The context is that I intend to do spherical geometry under stereographic projection so that I can get away with only storing 2 floating-point coordinates per point, but still have nice mostly rational formulas plus occasional square roots. Stereographically projected points are much nicer to work with than latitude/longitude, and are only mildly less convenient to work with than points embedded in cartesian 3-space. Here we are talking about computational geometry type work, e.g. for use in mapmaking, with very large numbers of points and real-time processing as a goal.

Using cartesian points is not an efficient representation, because 1 coordinate is essentially wasted, and the precision is extremely nonuniform over the surface of the sphere, meaning that for the same density of coverage it demands something like double the bandwidth.

This plane represents one hemisphere of the full sphere. That’s necessary in order for it to be considered a true noneuclidean geometry, since one of the axioms is that every pair of lines intersects in exactly one point,

Saying that spherical geometry is not a “true noneuclidean geometry” seems like a questionable semantic quibble to me. Fixing up that axiom is not hard.

But if you look in my notebook there is a discussion of the relationship between the stereographic and gnomonic projections.

I apologize for not looking at your notebook before posting my reply. I do think that my reply may be of interest to people generally interested in spherical geometry so I’ll leave it, but your needs clearly are much more complex and advanced than my suggestions could fulfil.

The PGA option I mentioned is essentially the quaternion GA you seem to be using extensively for handling rotations. There’s more however to PGA than quaternions, it might be worth looking into it more closely.

Do I understand correctly that you would like to know to what extend you can extend your use of GA for the applications you describe in your notebook? The notebook is impressive with quite diverse results; to provide any real guidance I would have to study it more than I have.

Since you have referenced the work of Normal Wildberger, you might be interested in a preprint of mine devoted to applying PGA to his rational trigonometry: https://arxiv.org/abs/1401.2371. For example, it establishes the exact duality of spread and quadrance.

Mostly I’m trying to solicit whatever feedback I can find. For example: is my exposition reasonably clear? Are the formulas legible? Did I skip too many steps? Is there prior work I should go read up on where there might be useful other results, or earlier derivations of the same results I have here?

Sorry there still aren’t good pictures in that notebook. I should probably just sketch some on paper as a stopgap on the way to rendering interactive diagrams which takes a lot more effort.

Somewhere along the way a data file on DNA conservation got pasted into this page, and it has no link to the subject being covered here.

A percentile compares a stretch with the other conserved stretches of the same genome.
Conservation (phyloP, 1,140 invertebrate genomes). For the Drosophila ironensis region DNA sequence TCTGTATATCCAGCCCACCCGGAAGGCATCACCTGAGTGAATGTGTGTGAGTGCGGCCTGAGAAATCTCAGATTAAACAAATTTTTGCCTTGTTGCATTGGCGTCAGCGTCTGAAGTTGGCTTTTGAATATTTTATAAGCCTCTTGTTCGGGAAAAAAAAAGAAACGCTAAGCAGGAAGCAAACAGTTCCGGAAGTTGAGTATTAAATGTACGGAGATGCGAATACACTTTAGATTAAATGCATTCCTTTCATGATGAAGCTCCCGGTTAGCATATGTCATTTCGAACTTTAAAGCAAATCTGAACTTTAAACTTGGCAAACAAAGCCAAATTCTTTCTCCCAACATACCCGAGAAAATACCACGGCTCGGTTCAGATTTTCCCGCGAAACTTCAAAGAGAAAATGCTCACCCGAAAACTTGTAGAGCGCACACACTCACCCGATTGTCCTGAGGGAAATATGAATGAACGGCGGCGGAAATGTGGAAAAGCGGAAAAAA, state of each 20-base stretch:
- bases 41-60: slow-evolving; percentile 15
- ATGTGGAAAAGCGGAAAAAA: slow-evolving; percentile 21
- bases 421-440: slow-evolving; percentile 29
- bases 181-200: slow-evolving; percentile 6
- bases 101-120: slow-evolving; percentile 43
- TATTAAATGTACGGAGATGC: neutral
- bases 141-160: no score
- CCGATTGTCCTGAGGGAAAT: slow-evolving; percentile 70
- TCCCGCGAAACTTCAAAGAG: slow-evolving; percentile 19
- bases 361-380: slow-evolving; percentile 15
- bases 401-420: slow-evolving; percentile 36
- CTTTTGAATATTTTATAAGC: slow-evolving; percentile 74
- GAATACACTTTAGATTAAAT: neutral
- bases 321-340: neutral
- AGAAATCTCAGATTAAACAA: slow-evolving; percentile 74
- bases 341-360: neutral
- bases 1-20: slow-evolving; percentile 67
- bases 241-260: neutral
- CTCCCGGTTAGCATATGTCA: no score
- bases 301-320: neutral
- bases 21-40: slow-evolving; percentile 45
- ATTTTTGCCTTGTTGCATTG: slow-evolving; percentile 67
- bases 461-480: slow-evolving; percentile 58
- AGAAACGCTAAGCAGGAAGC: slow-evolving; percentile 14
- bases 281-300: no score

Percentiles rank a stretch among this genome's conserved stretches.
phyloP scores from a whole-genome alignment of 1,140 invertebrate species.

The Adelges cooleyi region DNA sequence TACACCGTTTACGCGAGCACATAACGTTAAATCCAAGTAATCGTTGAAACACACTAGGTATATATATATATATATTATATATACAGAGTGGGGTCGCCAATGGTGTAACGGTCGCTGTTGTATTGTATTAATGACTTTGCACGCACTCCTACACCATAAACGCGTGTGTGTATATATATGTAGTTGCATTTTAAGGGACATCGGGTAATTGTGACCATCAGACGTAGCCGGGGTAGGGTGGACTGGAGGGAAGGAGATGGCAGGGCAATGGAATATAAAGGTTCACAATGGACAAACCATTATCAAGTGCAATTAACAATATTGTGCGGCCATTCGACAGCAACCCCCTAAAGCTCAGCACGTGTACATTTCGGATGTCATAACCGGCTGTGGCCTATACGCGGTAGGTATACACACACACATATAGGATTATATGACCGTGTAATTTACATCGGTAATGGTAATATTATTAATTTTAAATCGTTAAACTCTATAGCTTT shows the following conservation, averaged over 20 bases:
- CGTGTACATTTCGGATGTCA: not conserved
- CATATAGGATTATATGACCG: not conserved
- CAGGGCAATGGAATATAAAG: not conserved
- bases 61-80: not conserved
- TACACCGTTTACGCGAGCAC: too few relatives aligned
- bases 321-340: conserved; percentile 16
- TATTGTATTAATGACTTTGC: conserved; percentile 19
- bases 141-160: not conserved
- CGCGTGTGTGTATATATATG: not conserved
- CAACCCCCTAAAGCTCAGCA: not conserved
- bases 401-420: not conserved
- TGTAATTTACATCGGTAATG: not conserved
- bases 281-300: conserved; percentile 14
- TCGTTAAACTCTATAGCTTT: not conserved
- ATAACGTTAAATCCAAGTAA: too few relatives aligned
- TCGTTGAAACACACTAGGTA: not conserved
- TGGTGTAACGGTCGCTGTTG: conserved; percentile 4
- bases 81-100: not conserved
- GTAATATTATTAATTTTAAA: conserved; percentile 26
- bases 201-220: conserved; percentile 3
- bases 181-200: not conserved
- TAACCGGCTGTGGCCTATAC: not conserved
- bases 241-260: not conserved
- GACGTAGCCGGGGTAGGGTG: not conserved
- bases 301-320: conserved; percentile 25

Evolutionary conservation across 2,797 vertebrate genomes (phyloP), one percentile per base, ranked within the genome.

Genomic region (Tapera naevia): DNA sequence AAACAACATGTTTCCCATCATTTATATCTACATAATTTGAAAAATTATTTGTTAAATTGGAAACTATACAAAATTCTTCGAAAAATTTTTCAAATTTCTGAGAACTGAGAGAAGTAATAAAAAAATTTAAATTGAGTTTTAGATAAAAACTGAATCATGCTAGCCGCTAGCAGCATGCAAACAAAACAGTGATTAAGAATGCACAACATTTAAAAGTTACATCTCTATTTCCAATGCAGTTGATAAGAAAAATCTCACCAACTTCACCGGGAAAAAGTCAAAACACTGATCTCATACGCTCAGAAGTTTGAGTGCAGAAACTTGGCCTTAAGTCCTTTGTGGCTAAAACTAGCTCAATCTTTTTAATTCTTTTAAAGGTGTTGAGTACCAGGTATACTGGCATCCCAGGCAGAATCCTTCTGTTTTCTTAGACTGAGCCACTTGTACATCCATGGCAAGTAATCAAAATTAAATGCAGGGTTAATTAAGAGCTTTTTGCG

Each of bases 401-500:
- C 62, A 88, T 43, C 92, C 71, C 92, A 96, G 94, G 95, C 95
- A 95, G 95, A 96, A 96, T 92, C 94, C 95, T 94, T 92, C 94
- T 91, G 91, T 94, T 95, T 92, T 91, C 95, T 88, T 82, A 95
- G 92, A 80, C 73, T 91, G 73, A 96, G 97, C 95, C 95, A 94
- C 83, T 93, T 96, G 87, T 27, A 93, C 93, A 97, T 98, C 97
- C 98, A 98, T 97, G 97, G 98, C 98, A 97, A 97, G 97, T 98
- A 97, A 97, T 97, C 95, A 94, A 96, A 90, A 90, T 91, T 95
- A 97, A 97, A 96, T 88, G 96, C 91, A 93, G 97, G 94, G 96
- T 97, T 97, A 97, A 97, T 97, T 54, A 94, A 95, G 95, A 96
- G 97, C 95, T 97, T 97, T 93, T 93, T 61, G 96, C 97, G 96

I think someone who is an expert in CGA might be able to see and elaborate more easily than I what the relationship is between CGA and what I have in that notebook. I’m curious if there has been effort to use CGA to express metrical relationships on the sphere per se. Etc.


There is a straightforward connection between quaternions and Möbius transformations. The quaternion R can be turned into the matrix M = [R + eRe, Re – eR; –Re + eR, R + eRe], where e is any unit vector. Then the transformation RvR⁻¹ on the sphere corresponds to the Möbius transformation using that matrix on the stereographic projection of the sphere onto the plane perpendicular to e.

In practice what I am applying to stereographically projected points is those Möbius transformations, not the quaternions per se.

I think if I need to represent many spherical rotations and do more computations with them, I would consider using a 3-coordinate representation. If R = a + B are the scalar and bivector parts of the quaternion, we can use B / (|R| + a) as a pure-bivector representation of the quaternion. This is a stereographic projection of the 3-sphere of normalized quaternions, sometimes called the “modified Rodrigues parameters”.

Thanks for the details. I’m beginning to get a clearer picture of what you’re after.
Indeed CGA is a good candidate. The rotors of CGA when restricted to the null points (which form the unit sphere) are exactly the conformal transformations of the sphere and hence can by stereographic projection be transferred (conformally) to the euclidean plane. There is an explicit formula mapping Möbius transformations as 2x2 complex matrices to 4x4 real projective matrices preserving the signature (3,1) and these in turn can be converted to rotors in CGA - I hope I can remember where I read it, but it shouldn’t be too hard to reconstruct. It may be well-known. It’s my hunch that at least some of the calculations you are doing on the sphere can be carried out using the geometric product in CGA.

Yes, I also expect that many parts of spherical geometry (and also hyperbolic geometry; the two are bundled up together in the CGA of the plane) can be expressed with the geometric product in CGA(2) ∼ R(3, 1). Probably including a lot of metrical calculations.

I just haven’t ever tried to work through the details. It might make some derivations and/or exposition clearer and easier, but I think in practical implementations I’ll still want to mostly work in terms of just 2 coordinates wherever possible.


One thing people here may find intriguing is the paraboloid representation of the sphere, what I call v in the top of that notebook. I find it quite amazing that the composition of the central projection from the sphere onto a paraboloid (passing through the equator and with focus at the origin) along with a parallel projection onto the plane of the equator is equivalent to the stereographic projection. I have never really seen much discussion of projections back and forth between a sphere/hyperboloid and a paraboloid. But I admit I am not any kind of expert in conic sections or quadric surfaces.

The paraboloid is usually obtained from the sphere with a projective transformation that moves the NP to the PT at infinity in the N direction and the SP to the origin, which becomes the “tip” of the paraboloid. It’s a rotation of 90 degrees in the 3-sphere around the horizontal line at infinity. I hadn’t heard that you can do a central projection onto a slightly lower paraboloid instead.
BTW, if you’re interested in Mercators map and its connection to mathematics you might enjoy this film that I helped make while at the TU Berlin: https://youtu.be/7TFDMlLEOBw

Nice video.

@cgunn3 you might enjoy this conformal world map I made a few years ago:

Or my (unrelated) 2017 Bridges paper http://archive.bridgesmathart.org/2017/bridges2017-237.pdf